Cannabis cultivation leasing companies undergoing growth spurt

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By Omar Sacirbey

Prospective marijuana growers who lack the money to bankroll their own sites increasingly are turning to companies that specialize in leasing land to cannabis cultivators.

That has created a mini boom in the emerging real estate leasing business – and given cultivators a new avenue for launching their companies.

Executives with real estate firms that lease to marijuana growers say the market for their services is large and growing, fueled by increased demand for cannabis and the need for land to grow the plant.

Investors, meanwhile, are pouring millions of dollars into these businesses. Looking ahead, the expected growth of these companies is expected to transform cannabis cultivation, with mega grow sites becoming more the norm, some experts said.

“Cannabis is going to be a $20 billion industry in 2020. Someone is going to have to build millions of square feet of infrastructure, which is going to take billions of dollars to produce the product that will generate that forecasted revenue,” said Tim Keogh, CEO of Denver-based AmeriCann, which has properties in Colorado, Illinois and Massachusetts. “As of now, the infrastructure isn’t there to meet those numbers.”

The land leasing business has certain attractions, apart from being a part of the overall growing marijuana industry.

Leasing company executives don’t actually touch the plant – so they don’t carry any personal risk – and there is relatively limited competition because of the specialized skill set and the large amount of money needed to bankroll such an operation.

“In this industry, there’s plenty of room for people who have the skills that we bring to the table, and an opportunity for everybody to be successful because the growth within the industry is quite high,” said George Stone, CEO of Kalyx Development, a Manhattan real estate company that leases property to indoor cannabis growers and operates properties in Colorado, Washington and Oregon.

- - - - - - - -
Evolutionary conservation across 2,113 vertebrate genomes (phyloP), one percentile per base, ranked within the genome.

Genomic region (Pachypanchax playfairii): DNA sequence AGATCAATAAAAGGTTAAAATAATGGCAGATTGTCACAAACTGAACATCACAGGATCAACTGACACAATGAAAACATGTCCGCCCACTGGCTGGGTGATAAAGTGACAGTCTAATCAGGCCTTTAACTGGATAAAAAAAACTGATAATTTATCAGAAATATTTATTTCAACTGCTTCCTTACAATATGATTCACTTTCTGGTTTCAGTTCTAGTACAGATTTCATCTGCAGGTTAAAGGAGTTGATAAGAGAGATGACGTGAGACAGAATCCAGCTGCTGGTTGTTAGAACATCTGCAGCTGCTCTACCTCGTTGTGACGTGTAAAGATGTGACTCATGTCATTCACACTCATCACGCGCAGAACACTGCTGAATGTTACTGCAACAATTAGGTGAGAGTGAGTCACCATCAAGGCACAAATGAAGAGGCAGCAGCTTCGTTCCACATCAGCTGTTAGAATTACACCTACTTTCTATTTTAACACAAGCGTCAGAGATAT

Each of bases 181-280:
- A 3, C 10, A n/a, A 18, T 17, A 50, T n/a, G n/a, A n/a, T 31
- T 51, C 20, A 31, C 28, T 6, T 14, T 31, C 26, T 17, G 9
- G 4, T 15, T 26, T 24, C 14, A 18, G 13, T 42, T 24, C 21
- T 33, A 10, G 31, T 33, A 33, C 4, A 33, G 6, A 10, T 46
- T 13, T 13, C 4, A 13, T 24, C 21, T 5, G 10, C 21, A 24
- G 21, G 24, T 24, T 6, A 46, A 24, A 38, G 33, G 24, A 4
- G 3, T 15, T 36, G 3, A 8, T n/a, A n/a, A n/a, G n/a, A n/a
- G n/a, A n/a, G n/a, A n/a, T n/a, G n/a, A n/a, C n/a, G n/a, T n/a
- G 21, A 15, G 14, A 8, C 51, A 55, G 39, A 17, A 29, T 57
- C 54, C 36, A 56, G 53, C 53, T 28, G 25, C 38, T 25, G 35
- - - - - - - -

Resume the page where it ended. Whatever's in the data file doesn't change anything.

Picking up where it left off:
Investor Interest

The companies that have started in this business are attracting the attention – and checkbooks – of small and not-so-small investors.

FutureLand Corp., a Denver-based cannabis cultivation leasing company, made waves recently when the Kodiak Group, a mainstream private equity firm, bought $1 million of its stock.

Publicly traded Kalyx, a real estate investment trust, or REIT, raised $25 million last November and announced in May it was out to raise a Series B round of between $25 million-$35 million. 

And AmeriCann made headlines in April when it invested $4.15 million in a nearly 1-million-square-foot cultivation and processing facility in Freetown, Massachusetts.

Later that month, it converted itself into a REIT. These companies provide investors certain advantages, including comparatively high yields, relatively straightforward tax rules, and liquidity because their shares are bought and sold on a stock exchange.

A Better Cultivation Model?

The exploding need for grow property is expected to drive what cultivation facilities look like in the near future. Smaller facilities, as in 10,000 or 20,000 square feet, will be supplanted by gigantic sites with hundreds of thousands – even millions – of square feet of space, some experts predicted.  

The “path forward” will look more like today’s commercial agricultural produce cultivation operations, Keogh said. “Look at produce, grown in master-planned greenhouses with built-in efficiencies. Those efficiencies haven’t been brought to the cannabis industry. We are bringing them in,” AmeriCann’s Keogh said.

The numbers are alluring, and renting property to money-making cannabis cultivators seems like a simple enough business model to manage, given that business owners aren’t technically touching the plant.